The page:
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Saturday, October 24, 2015

Progressive Views of Speech


Two trends at modern American universities are the disinvitation or disruption of non- (or merely insufficiently) Progressive speakers and the campaign against micro-aggressions. Both of these are Progressive projects and both concern campus speech. But the Progressive’s idea about speech in the two context are rather different.

In recent years, the spectacle of non-Progressive speakers on university campuses being disinvited, shouted down, or physically assaulted has become quite commonplace. A common Progressive response to such reports runs as follows:

Freedom of speech does not imply freedom from criticism or counter-speech. So what if Progressive activists accuses anyone who invites a talk by a non-Progressive of having blood on their hands? So what if these activists organize the grab as many of the tickets as possible to any talks they failed to cancel? So what if the activists then proceed to disrupt these talks by choreographed group chants heavily rhyming bigot, racist, and murderer and drowning out the speaker? So what if whenever one group of activists is escorted out, the next one begins the same chant? The speaker is always free to continue the talk an hour later to an empty lecture hall. As long as there is no actual physical violence, there is nothing to worry or complain about. And, really, even dousing the speaker with unidentified liquids is not really violence; it’s not like the speaker died. This is all just part of the glorious mosaic of the free marketplace of ideas!

Switching to a completely different subject, though also concerning speech at the university: One currently popular explanation for the lack of proportional representation of women and certain ethnic groups among the students and teachers of scientific fields in particular is the ubiquity of micro-aggressions:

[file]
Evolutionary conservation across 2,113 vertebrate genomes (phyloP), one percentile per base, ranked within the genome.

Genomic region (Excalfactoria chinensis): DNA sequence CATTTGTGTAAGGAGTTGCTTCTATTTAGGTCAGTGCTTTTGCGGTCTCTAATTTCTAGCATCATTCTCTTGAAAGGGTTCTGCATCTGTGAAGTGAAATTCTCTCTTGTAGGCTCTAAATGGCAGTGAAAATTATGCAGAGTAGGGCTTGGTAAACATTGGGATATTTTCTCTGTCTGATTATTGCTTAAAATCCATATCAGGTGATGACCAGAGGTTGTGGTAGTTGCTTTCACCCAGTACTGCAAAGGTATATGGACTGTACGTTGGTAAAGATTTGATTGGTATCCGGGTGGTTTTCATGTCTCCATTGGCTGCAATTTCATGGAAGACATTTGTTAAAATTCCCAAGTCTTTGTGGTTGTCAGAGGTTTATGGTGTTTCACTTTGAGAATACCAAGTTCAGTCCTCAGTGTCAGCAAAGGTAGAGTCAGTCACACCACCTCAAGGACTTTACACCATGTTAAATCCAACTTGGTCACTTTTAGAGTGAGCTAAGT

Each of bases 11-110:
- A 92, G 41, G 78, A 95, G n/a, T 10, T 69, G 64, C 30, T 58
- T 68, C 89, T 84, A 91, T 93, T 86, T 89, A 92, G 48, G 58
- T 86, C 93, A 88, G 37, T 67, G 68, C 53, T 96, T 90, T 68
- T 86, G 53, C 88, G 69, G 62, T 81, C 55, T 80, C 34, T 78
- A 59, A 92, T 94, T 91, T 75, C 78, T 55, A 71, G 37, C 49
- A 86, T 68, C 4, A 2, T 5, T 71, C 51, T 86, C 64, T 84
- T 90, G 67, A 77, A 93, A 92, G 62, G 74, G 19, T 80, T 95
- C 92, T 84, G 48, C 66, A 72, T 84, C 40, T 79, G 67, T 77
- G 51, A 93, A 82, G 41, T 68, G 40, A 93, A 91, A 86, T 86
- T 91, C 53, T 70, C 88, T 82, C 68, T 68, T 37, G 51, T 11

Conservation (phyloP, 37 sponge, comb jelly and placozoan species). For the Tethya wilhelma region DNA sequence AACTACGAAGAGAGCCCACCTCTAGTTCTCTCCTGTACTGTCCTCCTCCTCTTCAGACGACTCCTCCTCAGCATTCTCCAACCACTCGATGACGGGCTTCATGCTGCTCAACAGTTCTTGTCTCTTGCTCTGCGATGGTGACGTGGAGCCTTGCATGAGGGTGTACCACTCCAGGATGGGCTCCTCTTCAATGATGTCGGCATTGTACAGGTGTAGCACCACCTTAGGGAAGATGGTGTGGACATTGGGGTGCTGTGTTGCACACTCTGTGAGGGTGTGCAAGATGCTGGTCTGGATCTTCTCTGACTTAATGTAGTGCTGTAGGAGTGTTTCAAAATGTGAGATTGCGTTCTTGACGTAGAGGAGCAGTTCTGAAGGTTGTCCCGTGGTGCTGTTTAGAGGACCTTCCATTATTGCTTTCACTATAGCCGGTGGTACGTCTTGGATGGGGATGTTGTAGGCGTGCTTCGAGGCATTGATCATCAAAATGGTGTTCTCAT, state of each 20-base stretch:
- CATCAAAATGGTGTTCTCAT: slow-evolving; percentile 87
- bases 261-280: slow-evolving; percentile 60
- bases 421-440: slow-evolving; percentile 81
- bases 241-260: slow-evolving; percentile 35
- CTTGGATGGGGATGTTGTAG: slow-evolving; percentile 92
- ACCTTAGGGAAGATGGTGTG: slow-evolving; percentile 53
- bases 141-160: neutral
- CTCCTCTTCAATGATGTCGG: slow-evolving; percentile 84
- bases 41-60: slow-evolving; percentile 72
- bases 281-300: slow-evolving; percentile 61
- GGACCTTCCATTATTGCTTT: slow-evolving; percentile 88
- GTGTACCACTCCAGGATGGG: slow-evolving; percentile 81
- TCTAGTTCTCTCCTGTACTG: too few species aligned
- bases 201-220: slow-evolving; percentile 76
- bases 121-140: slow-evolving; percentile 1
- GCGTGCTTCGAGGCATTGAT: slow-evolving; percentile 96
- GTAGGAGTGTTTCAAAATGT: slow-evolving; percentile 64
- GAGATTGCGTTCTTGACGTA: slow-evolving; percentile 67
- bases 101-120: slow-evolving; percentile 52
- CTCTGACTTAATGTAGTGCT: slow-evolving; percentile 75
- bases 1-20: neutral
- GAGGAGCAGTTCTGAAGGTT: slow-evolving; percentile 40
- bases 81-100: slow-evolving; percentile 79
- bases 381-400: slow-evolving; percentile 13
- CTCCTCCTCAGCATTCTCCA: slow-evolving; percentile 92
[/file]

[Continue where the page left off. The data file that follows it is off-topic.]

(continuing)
Heterosexual, able-bodied, white, male students and teachers of these fields use micro-aggressions to exclude anybody else. They freely use words like American with the hurtful and false implication that there was any person in the history of the world to whom this adjective was not proper. They mispronounce or stumble over lengthy and unfamiliar surnames, expressing murderous hatred as plainly as a burning a cross on the victim’s front lawn would. They colloquially refer to feeble efforts, even by the able-bodied, as lame, rendering it clear to any differently-abled person in earshot that they are not welcome on campus. The list is endless, though heroic university administrations make valiant efforts to compile indices of forbidden words.

Now one would concede that either of these positions is defensible, even if one would argue incorrect, but to hold both of these views at the same time indicates the absence of a strong need for intellectual consistency.